Notably, some have achieved useful and usable mobile health technology design, however, there is clear evidence that usability is not enough. Numerous studies (e.g., clinical trials and randomized controlled trials) sought to investigate AD caregivers’ experience with mobile health technologies but reported small positive effects of the technologies observed by the caregivers (Deeken et al., 2019). The gap in the intended effect was due to difficulty implementing technology-based interventions with this demographic, difficulty assuring the technology was administered and used as planned, and high attrition rates. Considering these outcomes, it was apparent that the caregivers were not engaged with the technologies provided to them which ultimately led to abandonment of the technology even though they were designed for the caregivers’ success.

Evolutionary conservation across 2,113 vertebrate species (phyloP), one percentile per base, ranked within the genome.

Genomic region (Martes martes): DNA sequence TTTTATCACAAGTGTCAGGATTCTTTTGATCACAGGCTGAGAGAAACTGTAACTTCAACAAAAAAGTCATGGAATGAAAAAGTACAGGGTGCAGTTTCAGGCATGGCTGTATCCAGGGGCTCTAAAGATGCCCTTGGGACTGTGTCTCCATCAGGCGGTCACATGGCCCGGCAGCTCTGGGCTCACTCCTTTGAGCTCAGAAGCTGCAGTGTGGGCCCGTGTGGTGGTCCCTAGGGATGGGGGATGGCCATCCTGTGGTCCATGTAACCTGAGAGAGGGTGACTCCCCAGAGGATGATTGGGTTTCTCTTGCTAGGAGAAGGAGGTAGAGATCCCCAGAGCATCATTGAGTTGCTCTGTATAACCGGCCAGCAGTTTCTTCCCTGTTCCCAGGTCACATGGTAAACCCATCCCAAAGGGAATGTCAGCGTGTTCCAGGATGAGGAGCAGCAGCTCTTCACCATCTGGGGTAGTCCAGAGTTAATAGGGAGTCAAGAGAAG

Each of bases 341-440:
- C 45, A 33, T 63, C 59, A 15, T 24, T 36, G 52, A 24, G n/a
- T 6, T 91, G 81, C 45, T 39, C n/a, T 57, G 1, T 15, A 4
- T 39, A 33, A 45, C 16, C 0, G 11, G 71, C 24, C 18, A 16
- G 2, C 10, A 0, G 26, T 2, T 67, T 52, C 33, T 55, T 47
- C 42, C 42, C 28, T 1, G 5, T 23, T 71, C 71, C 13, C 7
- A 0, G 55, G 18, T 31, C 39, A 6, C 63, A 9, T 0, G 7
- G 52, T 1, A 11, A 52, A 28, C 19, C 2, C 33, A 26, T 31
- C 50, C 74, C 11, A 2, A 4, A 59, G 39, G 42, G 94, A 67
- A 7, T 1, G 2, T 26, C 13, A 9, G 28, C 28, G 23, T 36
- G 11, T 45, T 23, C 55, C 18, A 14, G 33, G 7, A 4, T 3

This presentation will establish that engaging older adult AD caregivers with mobile health technology is a wicked problem that the human factors community needs to resolve. Engagement with technology is more generally the next step beyond usability. Addressing engagement is a necessary goal within the purview of human factors. If the problem of engagement with technology persists, then the intentions and benefits of even the most usable technology, value of future related research, and improvements to the quality of life of those affected by AD will never be fully realized.